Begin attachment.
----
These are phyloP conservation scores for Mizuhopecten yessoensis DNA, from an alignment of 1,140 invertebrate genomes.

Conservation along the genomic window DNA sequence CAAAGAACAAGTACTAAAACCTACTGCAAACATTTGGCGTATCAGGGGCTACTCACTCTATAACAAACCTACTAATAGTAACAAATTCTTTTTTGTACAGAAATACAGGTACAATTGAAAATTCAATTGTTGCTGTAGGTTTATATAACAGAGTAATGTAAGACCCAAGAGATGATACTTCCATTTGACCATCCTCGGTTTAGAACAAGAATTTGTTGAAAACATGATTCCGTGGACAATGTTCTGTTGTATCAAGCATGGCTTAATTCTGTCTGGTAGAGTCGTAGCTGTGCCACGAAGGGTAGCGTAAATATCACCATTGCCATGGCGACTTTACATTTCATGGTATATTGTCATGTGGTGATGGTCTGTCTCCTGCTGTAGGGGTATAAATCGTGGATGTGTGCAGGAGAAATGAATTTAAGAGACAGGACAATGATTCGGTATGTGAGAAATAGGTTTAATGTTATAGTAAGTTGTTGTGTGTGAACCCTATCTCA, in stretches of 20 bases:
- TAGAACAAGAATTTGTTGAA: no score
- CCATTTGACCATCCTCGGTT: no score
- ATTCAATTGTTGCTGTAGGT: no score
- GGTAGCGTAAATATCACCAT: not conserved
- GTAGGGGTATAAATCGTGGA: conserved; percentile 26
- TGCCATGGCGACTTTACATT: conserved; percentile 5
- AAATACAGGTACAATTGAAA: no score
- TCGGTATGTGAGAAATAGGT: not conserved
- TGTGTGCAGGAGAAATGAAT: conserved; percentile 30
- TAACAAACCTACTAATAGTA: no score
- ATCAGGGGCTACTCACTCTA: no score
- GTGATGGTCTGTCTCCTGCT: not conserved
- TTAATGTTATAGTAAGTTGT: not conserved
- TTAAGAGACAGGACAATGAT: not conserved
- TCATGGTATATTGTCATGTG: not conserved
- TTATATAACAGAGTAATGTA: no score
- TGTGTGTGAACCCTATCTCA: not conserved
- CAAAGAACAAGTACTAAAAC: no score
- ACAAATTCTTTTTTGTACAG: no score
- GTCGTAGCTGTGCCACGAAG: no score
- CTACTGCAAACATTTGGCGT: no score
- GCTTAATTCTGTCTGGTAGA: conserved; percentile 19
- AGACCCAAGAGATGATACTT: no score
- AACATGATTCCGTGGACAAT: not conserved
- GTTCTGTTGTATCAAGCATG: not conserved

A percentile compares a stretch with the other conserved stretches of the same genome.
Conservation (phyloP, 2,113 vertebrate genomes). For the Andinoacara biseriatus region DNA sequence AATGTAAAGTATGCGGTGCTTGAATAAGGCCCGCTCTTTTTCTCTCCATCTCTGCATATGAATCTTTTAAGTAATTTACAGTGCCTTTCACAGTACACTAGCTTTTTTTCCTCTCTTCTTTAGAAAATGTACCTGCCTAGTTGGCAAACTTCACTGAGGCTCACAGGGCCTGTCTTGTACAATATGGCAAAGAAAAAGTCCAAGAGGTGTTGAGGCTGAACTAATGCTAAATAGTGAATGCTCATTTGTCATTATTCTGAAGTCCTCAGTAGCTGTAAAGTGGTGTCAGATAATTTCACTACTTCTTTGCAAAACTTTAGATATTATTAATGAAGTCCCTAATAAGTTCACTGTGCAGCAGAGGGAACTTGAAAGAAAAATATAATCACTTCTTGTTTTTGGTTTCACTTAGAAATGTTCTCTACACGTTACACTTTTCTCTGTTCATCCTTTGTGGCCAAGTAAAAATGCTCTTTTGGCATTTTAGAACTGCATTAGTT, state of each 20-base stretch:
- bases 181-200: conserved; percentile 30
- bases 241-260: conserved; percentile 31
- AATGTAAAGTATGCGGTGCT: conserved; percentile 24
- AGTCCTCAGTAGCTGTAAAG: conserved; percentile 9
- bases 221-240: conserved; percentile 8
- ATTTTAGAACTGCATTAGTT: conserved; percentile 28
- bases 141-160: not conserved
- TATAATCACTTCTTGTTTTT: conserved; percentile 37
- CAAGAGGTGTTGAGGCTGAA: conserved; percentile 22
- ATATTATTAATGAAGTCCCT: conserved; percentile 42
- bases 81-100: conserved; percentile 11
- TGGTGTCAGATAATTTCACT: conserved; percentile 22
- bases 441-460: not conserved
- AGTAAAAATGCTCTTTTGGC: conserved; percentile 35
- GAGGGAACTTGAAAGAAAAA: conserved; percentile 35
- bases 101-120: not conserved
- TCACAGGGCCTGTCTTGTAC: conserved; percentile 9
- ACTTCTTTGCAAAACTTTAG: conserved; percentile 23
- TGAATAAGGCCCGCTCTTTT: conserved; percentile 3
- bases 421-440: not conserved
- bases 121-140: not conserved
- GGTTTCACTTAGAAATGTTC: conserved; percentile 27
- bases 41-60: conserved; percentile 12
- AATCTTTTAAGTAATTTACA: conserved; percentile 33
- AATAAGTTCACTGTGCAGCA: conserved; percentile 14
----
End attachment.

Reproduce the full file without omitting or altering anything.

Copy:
These are phyloP conservation scores for Mizuhopecten yessoensis DNA, from an alignment of 1,140 invertebrate genomes.

Conservation along the genomic window DNA sequence CAAAGAACAAGTACTAAAACCTACTGCAAACATTTGGCGTATCAGGGGCTACTCACTCTATAACAAACCTACTAATAGTAACAAATTCTTTTTTGTACAGAAATACAGGTACAATTGAAAATTCAATTGTTGCTGTAGGTTTATATAACAGAGTAATGTAAGACCCAAGAGATGATACTTCCATTTGACCATCCTCGGTTTAGAACAAGAATTTGTTGAAAACATGATTCCGTGGACAATGTTCTGTTGTATCAAGCATGGCTTAATTCTGTCTGGTAGAGTCGTAGCTGTGCCACGAAGGGTAGCGTAAATATCACCATTGCCATGGCGACTTTACATTTCATGGTATATTGTCATGTGGTGATGGTCTGTCTCCTGCTGTAGGGGTATAAATCGTGGATGTGTGCAGGAGAAATGAATTTAAGAGACAGGACAATGATTCGGTATGTGAGAAATAGGTTTAATGTTATAGTAAGTTGTTGTGTGTGAACCCTATCTCA, in stretches of 20 bases:
- TAGAACAAGAATTTGTTGAA: no score
- CCATTTGACCATCCTCGGTT: no score
- ATTCAATTGTTGCTGTAGGT: no score
- GGTAGCGTAAATATCACCAT: not conserved
- GTAGGGGTATAAATCGTGGA: conserved; percentile 26
- TGCCATGGCGACTTTACATT: conserved; percentile 5
- AAATACAGGTACAATTGAAA: no score
- TCGGTATGTGAGAAATAGGT: not conserved
- TGTGTGCAGGAGAAATGAAT: conserved; percentile 30
- TAACAAACCTACTAATAGTA: no score
- ATCAGGGGCTACTCACTCTA: no score
- GTGATGGTCTGTCTCCTGCT: not conserved
- TTAATGTTATAGTAAGTTGT: not conserved
- TTAAGAGACAGGACAATGAT: not conserved
- TCATGGTATATTGTCATGTG: not conserved
- TTATATAACAGAGTAATGTA: no score
- TGTGTGTGAACCCTATCTCA: not conserved
- CAAAGAACAAGTACTAAAAC: no score
- ACAAATTCTTTTTTGTACAG: no score
- GTCGTAGCTGTGCCACGAAG: no score
- CTACTGCAAACATTTGGCGT: no score
- GCTTAATTCTGTCTGGTAGA: conserved; percentile 19
- AGACCCAAGAGATGATACTT: no score
- AACATGATTCCGTGGACAAT: not conserved
- GTTCTGTTGTATCAAGCATG: not conserved

A percentile compares a stretch with the other conserved stretches of the same genome.
Conservation (phyloP, 2,113 vertebrate genomes). For the Andinoacara biseriatus region DNA sequence AATGTAAAGTATGCGGTGCTTGAATAAGGCCCGCTCTTTTTCTCTCCATCTCTGCATATGAATCTTTTAAGTAATTTACAGTGCCTTTCACAGTACACTAGCTTTTTTTCCTCTCTTCTTTAGAAAATGTACCTGCCTAGTTGGCAAACTTCACTGAGGCTCACAGGGCCTGTCTTGTACAATATGGCAAAGAAAAAGTCCAAGAGGTGTTGAGGCTGAACTAATGCTAAATAGTGAATGCTCATTTGTCATTATTCTGAAGTCCTCAGTAGCTGTAAAGTGGTGTCAGATAATTTCACTACTTCTTTGCAAAACTTTAGATATTATTAATGAAGTCCCTAATAAGTTCACTGTGCAGCAGAGGGAACTTGAAAGAAAAATATAATCACTTCTTGTTTTTGGTTTCACTTAGAAATGTTCTCTACACGTTACACTTTTCTCTGTTCATCCTTTGTGGCCAAGTAAAAATGCTCTTTTGGCATTTTAGAACTGCATTAGTT, state of each 20-base stretch:
- bases 181-200: conserved; percentile 30
- bases 241-260: conserved; percentile 31
- AATGTAAAGTATGCGGTGCT: conserved; percentile 24
- AGTCCTCAGTAGCTGTAAAG: conserved; percentile 9
- bases 221-240: conserved; percentile 8
- ATTTTAGAACTGCATTAGTT: conserved; percentile 28
- bases 141-160: not conserved
- TATAATCACTTCTTGTTTTT: conserved; percentile 37
- CAAGAGGTGTTGAGGCTGAA: conserved; percentile 22
- ATATTATTAATGAAGTCCCT: conserved; percentile 42
- bases 81-100: conserved; percentile 11
- TGGTGTCAGATAATTTCACT: conserved; percentile 22
- bases 441-460: not conserved
- AGTAAAAATGCTCTTTTGGC: conserved; percentile 35
- GAGGGAACTTGAAAGAAAAA: conserved; percentile 35
- bases 101-120: not conserved
- TCACAGGGCCTGTCTTGTAC: conserved; percentile 9
- ACTTCTTTGCAAAACTTTAG: conserved; percentile 23
- TGAATAAGGCCCGCTCTTTT: conserved; percentile 3
- bases 421-440: not conserved
- bases 121-140: not conserved
- GGTTTCACTTAGAAATGTTC: conserved; percentile 27
- bases 41-60: conserved; percentile 12
- AATCTTTTAAGTAATTTACA: conserved; percentile 33
- AATAAGTTCACTGTGCAGCA: conserved; percentile 14